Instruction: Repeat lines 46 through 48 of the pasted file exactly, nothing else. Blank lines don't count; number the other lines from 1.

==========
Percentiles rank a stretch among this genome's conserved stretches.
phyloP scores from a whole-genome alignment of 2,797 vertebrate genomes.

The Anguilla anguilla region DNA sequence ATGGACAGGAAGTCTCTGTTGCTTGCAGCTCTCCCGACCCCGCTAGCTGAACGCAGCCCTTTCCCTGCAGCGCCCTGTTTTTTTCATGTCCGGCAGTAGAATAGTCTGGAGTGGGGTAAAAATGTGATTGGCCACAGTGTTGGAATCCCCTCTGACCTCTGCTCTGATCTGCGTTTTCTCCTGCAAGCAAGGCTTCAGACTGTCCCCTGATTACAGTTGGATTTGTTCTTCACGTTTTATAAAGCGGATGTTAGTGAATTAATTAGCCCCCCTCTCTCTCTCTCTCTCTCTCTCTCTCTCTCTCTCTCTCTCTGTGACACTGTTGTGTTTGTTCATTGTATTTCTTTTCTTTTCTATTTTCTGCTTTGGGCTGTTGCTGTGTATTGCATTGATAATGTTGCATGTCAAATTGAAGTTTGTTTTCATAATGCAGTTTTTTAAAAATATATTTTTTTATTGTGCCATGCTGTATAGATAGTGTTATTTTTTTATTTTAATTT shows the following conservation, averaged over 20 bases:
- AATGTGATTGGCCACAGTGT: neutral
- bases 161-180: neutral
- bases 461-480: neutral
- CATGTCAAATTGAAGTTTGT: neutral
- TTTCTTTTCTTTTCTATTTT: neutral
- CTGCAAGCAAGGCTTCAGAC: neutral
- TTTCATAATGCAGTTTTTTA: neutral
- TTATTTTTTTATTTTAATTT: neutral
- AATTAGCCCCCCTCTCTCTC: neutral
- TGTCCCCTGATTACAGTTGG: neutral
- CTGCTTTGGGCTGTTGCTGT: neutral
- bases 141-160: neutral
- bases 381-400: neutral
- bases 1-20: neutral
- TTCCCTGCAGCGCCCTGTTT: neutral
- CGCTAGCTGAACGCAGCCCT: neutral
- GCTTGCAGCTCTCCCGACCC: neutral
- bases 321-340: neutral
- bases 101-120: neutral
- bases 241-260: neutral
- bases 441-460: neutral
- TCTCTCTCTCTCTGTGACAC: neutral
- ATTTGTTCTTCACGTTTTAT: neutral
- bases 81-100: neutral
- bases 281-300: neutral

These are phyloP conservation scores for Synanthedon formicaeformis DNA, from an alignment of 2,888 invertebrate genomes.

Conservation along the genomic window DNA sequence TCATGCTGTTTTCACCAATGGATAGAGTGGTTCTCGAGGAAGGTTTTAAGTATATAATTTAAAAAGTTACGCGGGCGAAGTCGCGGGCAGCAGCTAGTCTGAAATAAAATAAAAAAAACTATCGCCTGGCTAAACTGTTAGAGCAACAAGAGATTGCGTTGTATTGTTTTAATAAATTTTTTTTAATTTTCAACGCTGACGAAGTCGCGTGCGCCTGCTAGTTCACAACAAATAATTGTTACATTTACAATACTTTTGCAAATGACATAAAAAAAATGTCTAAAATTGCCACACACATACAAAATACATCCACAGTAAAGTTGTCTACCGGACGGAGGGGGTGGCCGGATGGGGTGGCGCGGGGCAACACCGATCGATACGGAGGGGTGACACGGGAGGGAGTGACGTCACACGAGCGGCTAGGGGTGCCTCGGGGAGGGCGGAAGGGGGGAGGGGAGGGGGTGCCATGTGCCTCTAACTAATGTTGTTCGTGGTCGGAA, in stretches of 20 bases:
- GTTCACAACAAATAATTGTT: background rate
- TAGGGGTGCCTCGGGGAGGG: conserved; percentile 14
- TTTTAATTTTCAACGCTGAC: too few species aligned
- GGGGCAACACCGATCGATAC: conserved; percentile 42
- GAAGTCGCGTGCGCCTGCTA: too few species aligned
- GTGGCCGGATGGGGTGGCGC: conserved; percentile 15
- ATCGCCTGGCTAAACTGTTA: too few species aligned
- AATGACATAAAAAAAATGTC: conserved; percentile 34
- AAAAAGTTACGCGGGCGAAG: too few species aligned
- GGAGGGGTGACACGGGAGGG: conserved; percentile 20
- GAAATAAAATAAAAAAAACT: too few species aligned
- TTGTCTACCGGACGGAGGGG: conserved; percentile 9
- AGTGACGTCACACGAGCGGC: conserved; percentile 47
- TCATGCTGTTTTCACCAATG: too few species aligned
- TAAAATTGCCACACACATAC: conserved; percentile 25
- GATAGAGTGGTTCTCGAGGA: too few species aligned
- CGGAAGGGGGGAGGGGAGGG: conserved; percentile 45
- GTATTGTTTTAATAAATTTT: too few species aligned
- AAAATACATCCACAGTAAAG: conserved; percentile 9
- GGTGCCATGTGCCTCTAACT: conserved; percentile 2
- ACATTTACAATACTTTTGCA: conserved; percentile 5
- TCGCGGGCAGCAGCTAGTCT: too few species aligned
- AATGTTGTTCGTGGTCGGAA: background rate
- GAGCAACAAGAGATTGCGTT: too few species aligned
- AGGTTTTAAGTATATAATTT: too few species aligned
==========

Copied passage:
- GATAGAGTGGTTCTCGAGGA: too few species aligned
- CGGAAGGGGGGAGGGGAGGG: conserved; percentile 45
- GTATTGTTTTAATAAATTTT: too few species aligned